Support can also come from your former colleagues and employers. It will often be the case that your boss had no choice but to let you go, and still understands the full value of your skills. It’s generally not considered relevant to include references on your resume or initial application — they take up real estate you could be using for your skills. Still, it’s important to gather these early so that you are prepared. Contact your former employer or any senior figure that you worked with, and either ask permission to provide their contact details if requested, or obtain letters of recommendation. Taking this time to reach out may also raise opportunities in the industry that former colleagues may be aware of.
Make a Plan
That feeling of powerlessness following being made unemployed can cause you to spiral into inactivity. You weren’t able to prevent yourself from being let go, and the world around you can seem to be crumbling, so it can be a struggle to find the motivation to keep moving. Making a forward plan of action is one of the most effective tools you can produce to prevent becoming stuck in this way.
Firstly, make a list of all the most immediate priorities. Get a good understanding of your financial situation — what are your outgoings, and what can you cut back on. If you’re unemployed for months, will you have to make adjustments to how you contribute to your retirement plan or your 401K? Do you need to start an Individual Retirement Account (IRA) to minimize the potential negative impact on your future finances? What current loans and credit lines are you able to arrange lower repayments on for the time being?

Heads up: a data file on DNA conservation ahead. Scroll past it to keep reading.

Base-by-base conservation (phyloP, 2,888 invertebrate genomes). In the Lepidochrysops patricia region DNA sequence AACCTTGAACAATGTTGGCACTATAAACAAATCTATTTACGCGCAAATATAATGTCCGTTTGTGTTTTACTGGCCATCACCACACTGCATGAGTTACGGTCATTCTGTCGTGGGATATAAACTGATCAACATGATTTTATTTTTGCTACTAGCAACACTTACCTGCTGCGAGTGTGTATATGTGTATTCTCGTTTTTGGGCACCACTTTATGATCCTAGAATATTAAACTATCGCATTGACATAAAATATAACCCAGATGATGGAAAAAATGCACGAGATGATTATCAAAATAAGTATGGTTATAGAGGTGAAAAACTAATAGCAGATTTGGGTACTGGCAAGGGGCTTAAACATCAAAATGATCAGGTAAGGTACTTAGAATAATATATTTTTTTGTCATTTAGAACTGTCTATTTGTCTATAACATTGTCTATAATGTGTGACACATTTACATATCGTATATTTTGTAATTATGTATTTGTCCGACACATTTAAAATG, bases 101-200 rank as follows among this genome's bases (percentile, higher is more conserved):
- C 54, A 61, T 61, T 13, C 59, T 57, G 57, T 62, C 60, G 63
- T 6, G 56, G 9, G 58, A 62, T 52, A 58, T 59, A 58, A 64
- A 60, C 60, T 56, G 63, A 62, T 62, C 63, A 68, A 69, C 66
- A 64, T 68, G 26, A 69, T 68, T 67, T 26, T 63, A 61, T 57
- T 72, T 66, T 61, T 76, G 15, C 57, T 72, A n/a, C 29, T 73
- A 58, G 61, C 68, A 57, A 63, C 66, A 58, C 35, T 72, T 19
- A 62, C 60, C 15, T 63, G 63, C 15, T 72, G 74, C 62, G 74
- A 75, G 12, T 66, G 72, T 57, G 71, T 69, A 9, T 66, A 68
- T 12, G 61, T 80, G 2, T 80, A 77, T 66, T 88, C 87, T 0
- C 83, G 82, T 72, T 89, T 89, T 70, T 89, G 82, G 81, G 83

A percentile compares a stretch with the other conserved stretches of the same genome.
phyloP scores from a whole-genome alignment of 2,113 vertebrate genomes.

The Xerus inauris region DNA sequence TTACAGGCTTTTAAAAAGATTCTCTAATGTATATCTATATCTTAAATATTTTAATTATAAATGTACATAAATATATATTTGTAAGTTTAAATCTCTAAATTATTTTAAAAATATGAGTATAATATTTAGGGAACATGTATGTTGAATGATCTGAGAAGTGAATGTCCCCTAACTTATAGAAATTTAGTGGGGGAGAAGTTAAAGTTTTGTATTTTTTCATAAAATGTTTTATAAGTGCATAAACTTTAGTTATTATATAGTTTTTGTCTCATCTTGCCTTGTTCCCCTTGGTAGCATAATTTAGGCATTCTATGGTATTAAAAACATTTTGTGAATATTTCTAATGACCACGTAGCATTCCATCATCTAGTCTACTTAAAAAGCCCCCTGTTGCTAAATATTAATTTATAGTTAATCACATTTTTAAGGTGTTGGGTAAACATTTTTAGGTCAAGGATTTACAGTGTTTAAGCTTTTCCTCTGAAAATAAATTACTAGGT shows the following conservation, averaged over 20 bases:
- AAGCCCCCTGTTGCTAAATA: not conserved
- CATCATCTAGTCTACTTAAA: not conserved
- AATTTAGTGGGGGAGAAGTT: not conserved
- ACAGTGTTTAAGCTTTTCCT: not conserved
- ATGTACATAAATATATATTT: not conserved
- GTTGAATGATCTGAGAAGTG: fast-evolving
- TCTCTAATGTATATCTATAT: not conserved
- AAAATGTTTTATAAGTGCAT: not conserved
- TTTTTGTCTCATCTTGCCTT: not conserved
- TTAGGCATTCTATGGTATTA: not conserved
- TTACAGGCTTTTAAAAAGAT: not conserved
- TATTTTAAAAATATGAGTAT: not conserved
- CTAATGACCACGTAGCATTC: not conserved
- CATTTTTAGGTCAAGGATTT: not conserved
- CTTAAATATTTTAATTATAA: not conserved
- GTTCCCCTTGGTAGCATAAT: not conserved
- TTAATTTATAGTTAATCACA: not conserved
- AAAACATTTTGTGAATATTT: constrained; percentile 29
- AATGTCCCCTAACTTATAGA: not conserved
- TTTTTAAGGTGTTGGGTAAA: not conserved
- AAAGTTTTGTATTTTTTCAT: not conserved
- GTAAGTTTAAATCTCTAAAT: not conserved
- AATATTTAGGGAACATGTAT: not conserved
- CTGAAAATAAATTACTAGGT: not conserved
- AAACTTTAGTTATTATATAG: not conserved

It can also be helpful to formalize your process and schedule for your job search. This can be hard on those days when you feel as though you’re drifting — it’s a framework for you to follow. Make your plan the night before, as people tend to find this leads to them being more productive the next day. Create blocks for activities; list where you’re going to be directing your search, how you intend to network online, what periods are dedicated to reviewing or rewriting your resume if needed. Remember to schedule breaks and time away from the job search, too, as this will help you to avoid burning out.